At the office and around the city braless
Not wearing a bra has decreased greatly thoracic outlet syndrome pain. I feel that my back is freer and it helps control the swelling around my right armpit. Without constriction, I can adopt a better back and shoulder position. The most positive effect is that I have been able to reduce my pain medication by a third. As sometimes taking an abnormal stance allows you to live a normal life.
Before I stopped wearing bras, I thought that going bra-free would have my breasts flapping all over the place and that it would weight-down my figure as my boobs are not high enough, not round enough and not firm enough. In the end, being bra-free is less apparent than I would have thought. To this day, I have not received any pervy looks or demeaning comments.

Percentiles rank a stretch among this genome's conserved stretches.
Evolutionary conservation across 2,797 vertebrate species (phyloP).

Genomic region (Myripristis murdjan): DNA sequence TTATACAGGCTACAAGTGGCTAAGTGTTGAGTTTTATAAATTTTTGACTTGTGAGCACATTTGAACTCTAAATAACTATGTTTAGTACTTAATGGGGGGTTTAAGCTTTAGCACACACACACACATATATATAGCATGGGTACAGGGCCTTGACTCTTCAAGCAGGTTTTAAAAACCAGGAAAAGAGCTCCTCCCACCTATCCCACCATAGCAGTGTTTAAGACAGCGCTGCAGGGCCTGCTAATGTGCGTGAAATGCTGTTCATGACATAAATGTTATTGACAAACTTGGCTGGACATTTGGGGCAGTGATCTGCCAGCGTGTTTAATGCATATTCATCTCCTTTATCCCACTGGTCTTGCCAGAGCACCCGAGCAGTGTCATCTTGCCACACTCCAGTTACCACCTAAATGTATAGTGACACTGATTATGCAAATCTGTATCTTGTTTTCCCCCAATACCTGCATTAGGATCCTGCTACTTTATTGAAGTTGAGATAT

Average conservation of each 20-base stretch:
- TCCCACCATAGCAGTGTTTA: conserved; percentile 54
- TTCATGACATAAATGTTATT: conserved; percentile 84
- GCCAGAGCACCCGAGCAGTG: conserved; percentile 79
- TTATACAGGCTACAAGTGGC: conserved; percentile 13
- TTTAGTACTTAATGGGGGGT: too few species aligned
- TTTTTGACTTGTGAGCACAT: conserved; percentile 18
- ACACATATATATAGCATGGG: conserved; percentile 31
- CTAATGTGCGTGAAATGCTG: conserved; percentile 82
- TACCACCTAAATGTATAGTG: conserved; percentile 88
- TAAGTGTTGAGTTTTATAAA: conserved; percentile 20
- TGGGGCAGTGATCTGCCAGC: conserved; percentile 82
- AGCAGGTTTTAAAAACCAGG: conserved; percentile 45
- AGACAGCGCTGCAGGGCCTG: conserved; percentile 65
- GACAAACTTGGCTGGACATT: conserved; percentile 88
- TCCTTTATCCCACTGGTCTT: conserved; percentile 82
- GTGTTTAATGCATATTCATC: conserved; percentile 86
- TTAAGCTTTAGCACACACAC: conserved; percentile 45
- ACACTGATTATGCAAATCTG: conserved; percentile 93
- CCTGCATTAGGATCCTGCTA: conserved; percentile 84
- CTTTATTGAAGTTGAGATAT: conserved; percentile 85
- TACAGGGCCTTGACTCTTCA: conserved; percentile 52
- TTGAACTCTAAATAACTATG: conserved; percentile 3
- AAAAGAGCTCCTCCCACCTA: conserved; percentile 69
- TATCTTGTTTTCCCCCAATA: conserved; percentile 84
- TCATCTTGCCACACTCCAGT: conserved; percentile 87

Despite my initial reluctance, I have not encountered discomfort due the lack of support, even when I’m racing to catch the metro or running down the stairs. With this new found freedom, my breasts started getting firmer. This effect has been documented in a study which says that wearing bras make pectoral muscles and ligaments lazy.
If I can now wear backless clothing with confidence, I must be wary of transparent and gaping tops. At work, my blouses are often slightly transparent and some have the tendency of gaping between buttons, to prevent any indecent exposure I have bought a few plain cotton tank tops. I buy them at Primark or Kiabi for less than 5 euros, much cheaper than a bra ! I have tried to wear shape-wear tank tops but they are too tight and hurt just like regular bras. If I really have to, I wear a bralette like those I often find at H&M.
In conclusion, not wearing a bra may violate some non-written rule but I cannot accept that we should wear one regardless of its negative effects on our bodies: it’s a victimless crime. And yes, you may see from time to time an erect nipple but I refuse to feel shame for a physiological reaction I have no power over. I still hope that someday I will be able to wear some of the lingerie that used to fit me so well. Worst to worst, I’ll still wear the knickers 😉